Registration to the 2020 GeOnG Forum, taking place from November 2nd to 3rd, 2020 is now officially open! Please take 2 minutes to fill out the GeOnG registration form to attend this year’s edition.
For the first time ever, the forum will take place online. Expect a few twists: more participants, many live sessions alongside a video library of short presentations, and most of the content accessible for free!
We are very pleased to announce that Ben Parker, Senior Editor at The New Humanitarian will be opening the event as keynote speaker. You can learn more about the organizations expected to attend here.
We’ve scheduled 10 roundtables and an experience-sharing session on the impact of the Covid-19 crisis on data practices in the aid sector.
The GeOnG team will also strive to offer a selection of 15+ online workshops as well as 20+ short presentations on a wide range of topics related to the theme of the 2020 edition: “People at the heart of Information Management: promoting responsible and inclusive practices“. Most sessions will be conducted in English, but we will have a few workshops in French as well.
Our biggest edition so far: 500 participants expected online!
Free access to the majority of the content of the forum
A wide diversity of stakeholders: NGOs, IOs, donors, Global South actors, universities and more!
Watch and engage with sessions live or on your own time
Schedule time to network with fellow attendees and GeOnG sponsors & partners
Be part of the conversation on responsible data and more inclusive data management practices!
The GeOnG – the Humanitarian & Development Data Forum – is organized every 2 years by CartONG. Learn more about our organization!
Created in 2006, CartONG is a French H2H NGO specialized in Information Management. Our goal is to put data at the service of humanitarian, development and social action projects. We are dedicated to improving the quality and accountability of field activities, in particular through better needs assessments and monitoring and evaluation. We act as a multidisciplinary resources and expertise center, accompanying our partners’ strategies and operations. Our staff and volunteers also support the community as a whole by producing documentation, building capacities and raising awareness on the technical, strategic and ethical challenges of digital technologies.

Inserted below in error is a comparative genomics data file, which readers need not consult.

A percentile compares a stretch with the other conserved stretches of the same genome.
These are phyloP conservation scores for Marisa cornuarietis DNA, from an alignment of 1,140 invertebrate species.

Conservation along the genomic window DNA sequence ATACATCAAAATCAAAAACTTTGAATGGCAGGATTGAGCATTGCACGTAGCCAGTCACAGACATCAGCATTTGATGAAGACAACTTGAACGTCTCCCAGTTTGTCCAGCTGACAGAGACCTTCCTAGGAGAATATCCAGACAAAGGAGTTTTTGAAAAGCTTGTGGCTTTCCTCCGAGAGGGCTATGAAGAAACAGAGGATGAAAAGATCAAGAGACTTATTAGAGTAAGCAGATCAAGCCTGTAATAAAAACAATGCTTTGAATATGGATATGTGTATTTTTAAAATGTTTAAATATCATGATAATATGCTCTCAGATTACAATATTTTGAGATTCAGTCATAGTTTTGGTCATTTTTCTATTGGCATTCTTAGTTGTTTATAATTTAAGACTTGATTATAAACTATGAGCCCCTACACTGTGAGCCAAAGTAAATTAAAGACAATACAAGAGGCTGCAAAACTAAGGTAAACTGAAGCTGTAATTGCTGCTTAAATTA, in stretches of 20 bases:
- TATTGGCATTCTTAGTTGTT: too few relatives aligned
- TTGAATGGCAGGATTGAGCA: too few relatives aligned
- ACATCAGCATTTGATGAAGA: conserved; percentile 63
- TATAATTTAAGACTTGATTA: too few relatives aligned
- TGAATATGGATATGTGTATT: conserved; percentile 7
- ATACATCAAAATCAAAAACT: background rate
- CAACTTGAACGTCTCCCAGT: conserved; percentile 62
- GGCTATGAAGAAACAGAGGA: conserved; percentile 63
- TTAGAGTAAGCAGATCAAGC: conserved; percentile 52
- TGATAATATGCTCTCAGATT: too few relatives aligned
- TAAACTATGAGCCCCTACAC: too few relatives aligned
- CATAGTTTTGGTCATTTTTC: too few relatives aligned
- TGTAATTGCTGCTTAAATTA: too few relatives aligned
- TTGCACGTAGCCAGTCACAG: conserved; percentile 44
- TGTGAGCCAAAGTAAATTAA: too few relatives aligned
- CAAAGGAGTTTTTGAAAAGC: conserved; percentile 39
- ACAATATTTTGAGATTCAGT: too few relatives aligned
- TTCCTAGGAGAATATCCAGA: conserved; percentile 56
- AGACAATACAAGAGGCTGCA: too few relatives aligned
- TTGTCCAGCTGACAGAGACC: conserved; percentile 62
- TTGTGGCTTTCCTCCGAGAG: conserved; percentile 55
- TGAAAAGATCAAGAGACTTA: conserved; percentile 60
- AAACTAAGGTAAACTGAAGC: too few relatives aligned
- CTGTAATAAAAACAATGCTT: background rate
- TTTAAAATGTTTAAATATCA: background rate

CartONG has just released a new study on “Program Data: The silver bullet of the humanitarian and aid sectors? Panorama of the practices and needs of francophone CSOs“.
What place for program data management in a sector in the throes of a digital revolution?
Mirroring our society, the Humanitarian Aid and International Development (HAID) sector is in the throes of a digital revolution. Whilst the latter is undeniably impacting day-to-day management of Civil Society Organisations (CSOs) – whether in their administrative duties or in those related to fundraising – it is also generating radical changes in actions being implemented for the benefit of populations.
Although it has become a key element in the coordination of operations, data management remains somewhat invisible from the perspective of the sector, in spite of its many ethical, financial and human implications, and above all its impact on project quality. In the field and at headquarters, project teams are therefore devoting an increasing amount of time to data management, often at the expense of other activities. Poorly trained and ill-equipped, these teams can produce substandard performances with regards to these tasks, and without the topic necessarily being regarded as an operational issue by most CSOs.